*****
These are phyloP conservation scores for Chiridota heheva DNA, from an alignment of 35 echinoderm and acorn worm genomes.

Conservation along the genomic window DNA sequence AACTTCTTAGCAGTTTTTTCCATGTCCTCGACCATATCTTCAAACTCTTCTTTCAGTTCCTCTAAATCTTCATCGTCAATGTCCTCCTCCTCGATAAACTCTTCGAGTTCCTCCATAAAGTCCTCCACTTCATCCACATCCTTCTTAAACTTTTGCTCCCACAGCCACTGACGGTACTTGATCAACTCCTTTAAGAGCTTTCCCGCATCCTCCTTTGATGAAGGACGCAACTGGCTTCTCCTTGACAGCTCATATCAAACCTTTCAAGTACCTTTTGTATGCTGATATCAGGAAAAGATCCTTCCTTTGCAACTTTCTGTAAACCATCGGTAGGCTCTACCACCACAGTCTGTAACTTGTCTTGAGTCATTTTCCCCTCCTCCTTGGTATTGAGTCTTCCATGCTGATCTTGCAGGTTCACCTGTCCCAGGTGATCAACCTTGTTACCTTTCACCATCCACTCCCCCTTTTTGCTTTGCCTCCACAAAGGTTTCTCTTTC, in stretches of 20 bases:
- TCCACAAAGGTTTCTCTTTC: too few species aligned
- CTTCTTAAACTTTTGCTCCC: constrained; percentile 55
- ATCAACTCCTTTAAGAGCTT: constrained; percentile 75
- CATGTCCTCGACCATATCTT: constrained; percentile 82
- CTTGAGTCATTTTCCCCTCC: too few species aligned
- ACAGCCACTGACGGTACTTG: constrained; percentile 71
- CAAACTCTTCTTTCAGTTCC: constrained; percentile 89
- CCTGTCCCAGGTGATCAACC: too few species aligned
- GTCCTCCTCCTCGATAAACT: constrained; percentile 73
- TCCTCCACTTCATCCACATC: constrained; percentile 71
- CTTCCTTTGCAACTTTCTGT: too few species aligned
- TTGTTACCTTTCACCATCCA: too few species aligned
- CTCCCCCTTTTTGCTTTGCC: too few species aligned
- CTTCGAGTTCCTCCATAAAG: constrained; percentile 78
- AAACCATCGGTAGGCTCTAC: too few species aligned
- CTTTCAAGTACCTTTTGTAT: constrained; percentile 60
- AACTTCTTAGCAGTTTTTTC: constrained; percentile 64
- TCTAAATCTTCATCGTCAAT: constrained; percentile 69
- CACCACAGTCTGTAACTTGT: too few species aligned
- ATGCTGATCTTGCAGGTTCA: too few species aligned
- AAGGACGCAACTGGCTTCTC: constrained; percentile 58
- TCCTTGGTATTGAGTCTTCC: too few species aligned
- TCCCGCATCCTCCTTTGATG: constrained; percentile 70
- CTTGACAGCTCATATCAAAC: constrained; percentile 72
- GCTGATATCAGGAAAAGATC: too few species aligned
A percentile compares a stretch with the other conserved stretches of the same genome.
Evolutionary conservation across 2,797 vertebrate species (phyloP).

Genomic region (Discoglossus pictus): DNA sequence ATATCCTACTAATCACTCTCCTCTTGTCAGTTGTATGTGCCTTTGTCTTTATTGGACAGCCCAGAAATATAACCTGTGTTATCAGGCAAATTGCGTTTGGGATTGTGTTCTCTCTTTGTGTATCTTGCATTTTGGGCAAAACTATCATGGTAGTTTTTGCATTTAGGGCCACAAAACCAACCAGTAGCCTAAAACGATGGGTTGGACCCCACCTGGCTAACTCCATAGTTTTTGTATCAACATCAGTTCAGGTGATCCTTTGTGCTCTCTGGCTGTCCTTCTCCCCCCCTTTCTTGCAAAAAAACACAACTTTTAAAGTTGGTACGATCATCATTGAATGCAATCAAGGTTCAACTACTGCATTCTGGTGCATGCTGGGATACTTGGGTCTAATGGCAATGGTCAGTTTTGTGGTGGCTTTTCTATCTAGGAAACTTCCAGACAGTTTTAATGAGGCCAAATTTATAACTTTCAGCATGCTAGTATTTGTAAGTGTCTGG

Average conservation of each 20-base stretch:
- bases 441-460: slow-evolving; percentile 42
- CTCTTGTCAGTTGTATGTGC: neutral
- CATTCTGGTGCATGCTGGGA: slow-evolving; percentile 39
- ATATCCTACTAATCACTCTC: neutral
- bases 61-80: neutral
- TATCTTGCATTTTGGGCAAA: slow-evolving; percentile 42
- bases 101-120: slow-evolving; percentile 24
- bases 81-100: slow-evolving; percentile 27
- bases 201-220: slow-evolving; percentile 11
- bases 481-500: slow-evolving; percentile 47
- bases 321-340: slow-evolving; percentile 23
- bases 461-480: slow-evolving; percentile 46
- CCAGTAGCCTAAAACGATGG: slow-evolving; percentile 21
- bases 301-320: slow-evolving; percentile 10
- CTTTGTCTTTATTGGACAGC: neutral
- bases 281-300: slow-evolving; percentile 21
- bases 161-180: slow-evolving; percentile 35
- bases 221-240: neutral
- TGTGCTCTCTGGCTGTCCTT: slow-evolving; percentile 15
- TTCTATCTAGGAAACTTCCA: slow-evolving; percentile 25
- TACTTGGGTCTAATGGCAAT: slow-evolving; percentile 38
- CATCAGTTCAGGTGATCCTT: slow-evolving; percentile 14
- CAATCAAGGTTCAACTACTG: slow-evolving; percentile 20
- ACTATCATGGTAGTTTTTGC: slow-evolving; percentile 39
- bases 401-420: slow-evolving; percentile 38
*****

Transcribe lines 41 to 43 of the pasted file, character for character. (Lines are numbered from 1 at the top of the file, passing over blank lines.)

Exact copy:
- bases 481-500: slow-evolving; percentile 47
- bases 321-340: slow-evolving; percentile 23
- bases 461-480: slow-evolving; percentile 46